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Posted: 12 December 2007 03:29 PM   [ Ignore ]   [ # 29 ]
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erasmusinfinity - 12 December 2007 02:56 PM

Well George, do you think that it is ethically acceptable to eat chimpanzees?  What about eating Curious George?  cheese

I would eat my neighbour if I had to.

mckenzievmd - 12 December 2007 03:07 PM

Well, I think Singer does a good job of talking intelligently about suffering and how to identify it.

I’ve never read anything by Singer. Can you recommned something?

And even though I can afford to buy expensive shirts, I will never be able to buy an IQ chip for my brain that would allow me to study medicine and become a doctor: a job that would make me happy beyond my wildest imagination. I envy you (in a nice way wink ) being a scientist, Brennen.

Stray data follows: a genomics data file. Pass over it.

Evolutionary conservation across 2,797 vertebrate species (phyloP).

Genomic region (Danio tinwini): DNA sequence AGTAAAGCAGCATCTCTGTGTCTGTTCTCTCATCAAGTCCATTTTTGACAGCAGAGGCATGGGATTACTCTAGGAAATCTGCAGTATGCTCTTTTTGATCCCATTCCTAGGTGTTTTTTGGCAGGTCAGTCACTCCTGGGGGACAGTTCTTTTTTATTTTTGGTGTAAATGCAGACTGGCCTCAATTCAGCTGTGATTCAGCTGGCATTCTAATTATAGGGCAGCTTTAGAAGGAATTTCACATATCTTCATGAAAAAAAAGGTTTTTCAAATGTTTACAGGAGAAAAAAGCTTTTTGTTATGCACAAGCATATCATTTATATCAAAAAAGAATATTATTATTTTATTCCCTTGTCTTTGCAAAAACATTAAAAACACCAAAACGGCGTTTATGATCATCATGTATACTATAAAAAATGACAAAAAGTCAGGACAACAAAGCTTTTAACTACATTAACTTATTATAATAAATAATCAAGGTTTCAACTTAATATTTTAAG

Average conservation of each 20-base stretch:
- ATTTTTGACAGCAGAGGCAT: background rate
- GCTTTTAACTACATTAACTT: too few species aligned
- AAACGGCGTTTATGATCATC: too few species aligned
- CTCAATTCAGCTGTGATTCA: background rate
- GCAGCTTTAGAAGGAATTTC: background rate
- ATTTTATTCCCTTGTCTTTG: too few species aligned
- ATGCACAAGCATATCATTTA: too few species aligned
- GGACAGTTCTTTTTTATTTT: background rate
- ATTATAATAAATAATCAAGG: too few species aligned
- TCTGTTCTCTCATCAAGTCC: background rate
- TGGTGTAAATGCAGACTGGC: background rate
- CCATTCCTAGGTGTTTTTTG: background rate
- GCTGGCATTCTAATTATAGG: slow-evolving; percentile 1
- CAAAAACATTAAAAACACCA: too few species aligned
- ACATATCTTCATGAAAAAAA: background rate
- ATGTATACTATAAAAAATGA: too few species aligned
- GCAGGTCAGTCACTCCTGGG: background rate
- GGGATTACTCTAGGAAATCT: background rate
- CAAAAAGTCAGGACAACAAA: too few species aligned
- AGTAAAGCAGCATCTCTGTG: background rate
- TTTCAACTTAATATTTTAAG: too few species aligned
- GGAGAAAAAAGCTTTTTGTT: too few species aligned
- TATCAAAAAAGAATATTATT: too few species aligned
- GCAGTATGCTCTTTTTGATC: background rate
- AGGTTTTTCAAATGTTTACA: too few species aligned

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Posted: 12 December 2007 03:49 PM   [ Ignore ]   [ # 30 ]
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George - 12 December 2007 03:29 PM
erasmusinfinity - 12 December 2007 02:56 PM

Well George, do you think that it is ethically acceptable to eat chimpanzees?  What about eating Curious George?  cheese

I would eat my neighbour if I had to.

I suppose that I probably would too.  I’m glad that I haven’t had to make such a choice.

I recently finished Singer’s One World.  He’s great.  The classic Singer starter is Animal Liberation.  That book is probably even more well known amongst vegetarian granola types than Peter Singer is amongst philosophers.  Animal liberation is just one topic that he deals with though.

I envy both of you George and mckenzie, in a good way.